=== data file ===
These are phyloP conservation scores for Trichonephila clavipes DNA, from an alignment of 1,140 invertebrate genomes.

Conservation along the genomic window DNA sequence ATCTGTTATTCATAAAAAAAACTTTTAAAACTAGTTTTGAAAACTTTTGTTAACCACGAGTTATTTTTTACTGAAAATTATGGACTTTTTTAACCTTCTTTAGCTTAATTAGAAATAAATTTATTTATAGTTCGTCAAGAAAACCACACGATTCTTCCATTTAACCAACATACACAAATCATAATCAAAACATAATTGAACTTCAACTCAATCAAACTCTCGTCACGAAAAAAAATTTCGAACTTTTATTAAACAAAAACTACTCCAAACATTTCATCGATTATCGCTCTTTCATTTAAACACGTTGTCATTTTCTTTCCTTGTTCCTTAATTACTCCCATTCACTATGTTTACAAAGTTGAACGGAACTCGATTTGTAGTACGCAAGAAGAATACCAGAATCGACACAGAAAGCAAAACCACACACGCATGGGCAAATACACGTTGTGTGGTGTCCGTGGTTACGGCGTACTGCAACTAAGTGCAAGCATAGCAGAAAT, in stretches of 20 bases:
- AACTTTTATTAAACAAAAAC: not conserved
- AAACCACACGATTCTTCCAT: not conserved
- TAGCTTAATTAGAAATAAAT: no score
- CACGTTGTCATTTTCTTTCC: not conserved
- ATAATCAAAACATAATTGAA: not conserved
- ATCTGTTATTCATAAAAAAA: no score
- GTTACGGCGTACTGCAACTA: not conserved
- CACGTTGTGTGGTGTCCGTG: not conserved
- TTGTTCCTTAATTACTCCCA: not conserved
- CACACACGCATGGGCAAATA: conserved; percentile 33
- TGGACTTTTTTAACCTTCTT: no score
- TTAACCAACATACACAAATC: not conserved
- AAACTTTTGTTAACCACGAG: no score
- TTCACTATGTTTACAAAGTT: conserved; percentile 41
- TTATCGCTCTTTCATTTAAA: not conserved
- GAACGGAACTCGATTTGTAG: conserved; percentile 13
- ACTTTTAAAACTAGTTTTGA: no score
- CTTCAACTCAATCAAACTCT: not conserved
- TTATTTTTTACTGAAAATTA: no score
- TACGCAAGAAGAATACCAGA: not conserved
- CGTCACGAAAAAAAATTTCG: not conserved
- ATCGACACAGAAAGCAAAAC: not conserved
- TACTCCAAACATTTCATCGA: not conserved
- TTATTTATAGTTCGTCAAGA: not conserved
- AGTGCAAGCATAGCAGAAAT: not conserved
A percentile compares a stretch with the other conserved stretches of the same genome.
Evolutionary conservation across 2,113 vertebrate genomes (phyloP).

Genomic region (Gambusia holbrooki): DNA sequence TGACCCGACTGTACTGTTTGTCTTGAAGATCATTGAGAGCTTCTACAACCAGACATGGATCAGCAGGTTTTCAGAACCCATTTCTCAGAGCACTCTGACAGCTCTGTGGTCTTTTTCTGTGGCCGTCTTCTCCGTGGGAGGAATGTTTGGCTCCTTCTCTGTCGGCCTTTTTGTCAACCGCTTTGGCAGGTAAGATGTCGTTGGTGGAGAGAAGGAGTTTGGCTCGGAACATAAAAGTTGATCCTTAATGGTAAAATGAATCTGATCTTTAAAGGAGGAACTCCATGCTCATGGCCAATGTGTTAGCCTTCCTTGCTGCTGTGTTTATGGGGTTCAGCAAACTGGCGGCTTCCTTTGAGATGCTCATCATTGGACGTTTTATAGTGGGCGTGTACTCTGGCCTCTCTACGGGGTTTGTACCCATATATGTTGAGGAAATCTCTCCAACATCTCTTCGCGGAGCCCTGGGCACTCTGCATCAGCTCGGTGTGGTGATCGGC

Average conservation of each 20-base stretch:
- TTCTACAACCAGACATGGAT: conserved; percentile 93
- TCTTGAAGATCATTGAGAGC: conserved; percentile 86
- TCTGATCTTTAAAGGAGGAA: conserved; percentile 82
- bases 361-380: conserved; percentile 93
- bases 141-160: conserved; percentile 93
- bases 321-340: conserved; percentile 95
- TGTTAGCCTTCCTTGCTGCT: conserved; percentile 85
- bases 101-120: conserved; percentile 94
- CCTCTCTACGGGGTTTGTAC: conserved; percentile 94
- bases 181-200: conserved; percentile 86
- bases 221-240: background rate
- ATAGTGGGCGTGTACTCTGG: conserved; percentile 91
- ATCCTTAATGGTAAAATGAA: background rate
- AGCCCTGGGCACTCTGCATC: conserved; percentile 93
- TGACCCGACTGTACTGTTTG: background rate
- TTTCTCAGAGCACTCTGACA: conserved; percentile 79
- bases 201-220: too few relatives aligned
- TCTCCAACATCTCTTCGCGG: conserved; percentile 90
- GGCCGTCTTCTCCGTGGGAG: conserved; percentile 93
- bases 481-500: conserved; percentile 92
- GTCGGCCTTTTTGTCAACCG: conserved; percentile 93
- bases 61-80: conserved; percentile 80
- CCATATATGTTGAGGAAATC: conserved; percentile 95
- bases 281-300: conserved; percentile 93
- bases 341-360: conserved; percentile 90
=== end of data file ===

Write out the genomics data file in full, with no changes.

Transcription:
These are phyloP conservation scores for Trichonephila clavipes DNA, from an alignment of 1,140 invertebrate genomes.

Conservation along the genomic window DNA sequence ATCTGTTATTCATAAAAAAAACTTTTAAAACTAGTTTTGAAAACTTTTGTTAACCACGAGTTATTTTTTACTGAAAATTATGGACTTTTTTAACCTTCTTTAGCTTAATTAGAAATAAATTTATTTATAGTTCGTCAAGAAAACCACACGATTCTTCCATTTAACCAACATACACAAATCATAATCAAAACATAATTGAACTTCAACTCAATCAAACTCTCGTCACGAAAAAAAATTTCGAACTTTTATTAAACAAAAACTACTCCAAACATTTCATCGATTATCGCTCTTTCATTTAAACACGTTGTCATTTTCTTTCCTTGTTCCTTAATTACTCCCATTCACTATGTTTACAAAGTTGAACGGAACTCGATTTGTAGTACGCAAGAAGAATACCAGAATCGACACAGAAAGCAAAACCACACACGCATGGGCAAATACACGTTGTGTGGTGTCCGTGGTTACGGCGTACTGCAACTAAGTGCAAGCATAGCAGAAAT, in stretches of 20 bases:
- AACTTTTATTAAACAAAAAC: not conserved
- AAACCACACGATTCTTCCAT: not conserved
- TAGCTTAATTAGAAATAAAT: no score
- CACGTTGTCATTTTCTTTCC: not conserved
- ATAATCAAAACATAATTGAA: not conserved
- ATCTGTTATTCATAAAAAAA: no score
- GTTACGGCGTACTGCAACTA: not conserved
- CACGTTGTGTGGTGTCCGTG: not conserved
- TTGTTCCTTAATTACTCCCA: not conserved
- CACACACGCATGGGCAAATA: conserved; percentile 33
- TGGACTTTTTTAACCTTCTT: no score
- TTAACCAACATACACAAATC: not conserved
- AAACTTTTGTTAACCACGAG: no score
- TTCACTATGTTTACAAAGTT: conserved; percentile 41
- TTATCGCTCTTTCATTTAAA: not conserved
- GAACGGAACTCGATTTGTAG: conserved; percentile 13
- ACTTTTAAAACTAGTTTTGA: no score
- CTTCAACTCAATCAAACTCT: not conserved
- TTATTTTTTACTGAAAATTA: no score
- TACGCAAGAAGAATACCAGA: not conserved
- CGTCACGAAAAAAAATTTCG: not conserved
- ATCGACACAGAAAGCAAAAC: not conserved
- TACTCCAAACATTTCATCGA: not conserved
- TTATTTATAGTTCGTCAAGA: not conserved
- AGTGCAAGCATAGCAGAAAT: not conserved
A percentile compares a stretch with the other conserved stretches of the same genome.
Evolutionary conservation across 2,113 vertebrate genomes (phyloP).

Genomic region (Gambusia holbrooki): DNA sequence TGACCCGACTGTACTGTTTGTCTTGAAGATCATTGAGAGCTTCTACAACCAGACATGGATCAGCAGGTTTTCAGAACCCATTTCTCAGAGCACTCTGACAGCTCTGTGGTCTTTTTCTGTGGCCGTCTTCTCCGTGGGAGGAATGTTTGGCTCCTTCTCTGTCGGCCTTTTTGTCAACCGCTTTGGCAGGTAAGATGTCGTTGGTGGAGAGAAGGAGTTTGGCTCGGAACATAAAAGTTGATCCTTAATGGTAAAATGAATCTGATCTTTAAAGGAGGAACTCCATGCTCATGGCCAATGTGTTAGCCTTCCTTGCTGCTGTGTTTATGGGGTTCAGCAAACTGGCGGCTTCCTTTGAGATGCTCATCATTGGACGTTTTATAGTGGGCGTGTACTCTGGCCTCTCTACGGGGTTTGTACCCATATATGTTGAGGAAATCTCTCCAACATCTCTTCGCGGAGCCCTGGGCACTCTGCATCAGCTCGGTGTGGTGATCGGC

Average conservation of each 20-base stretch:
- TTCTACAACCAGACATGGAT: conserved; percentile 93
- TCTTGAAGATCATTGAGAGC: conserved; percentile 86
- TCTGATCTTTAAAGGAGGAA: conserved; percentile 82
- bases 361-380: conserved; percentile 93
- bases 141-160: conserved; percentile 93
- bases 321-340: conserved; percentile 95
- TGTTAGCCTTCCTTGCTGCT: conserved; percentile 85
- bases 101-120: conserved; percentile 94
- CCTCTCTACGGGGTTTGTAC: conserved; percentile 94
- bases 181-200: conserved; percentile 86
- bases 221-240: background rate
- ATAGTGGGCGTGTACTCTGG: conserved; percentile 91
- ATCCTTAATGGTAAAATGAA: background rate
- AGCCCTGGGCACTCTGCATC: conserved; percentile 93
- TGACCCGACTGTACTGTTTG: background rate
- TTTCTCAGAGCACTCTGACA: conserved; percentile 79
- bases 201-220: too few relatives aligned
- TCTCCAACATCTCTTCGCGG: conserved; percentile 90
- GGCCGTCTTCTCCGTGGGAG: conserved; percentile 93
- bases 481-500: conserved; percentile 92
- GTCGGCCTTTTTGTCAACCG: conserved; percentile 93
- bases 61-80: conserved; percentile 80
- CCATATATGTTGAGGAAATC: conserved; percentile 95
- bases 281-300: conserved; percentile 93
- bases 341-360: conserved; percentile 90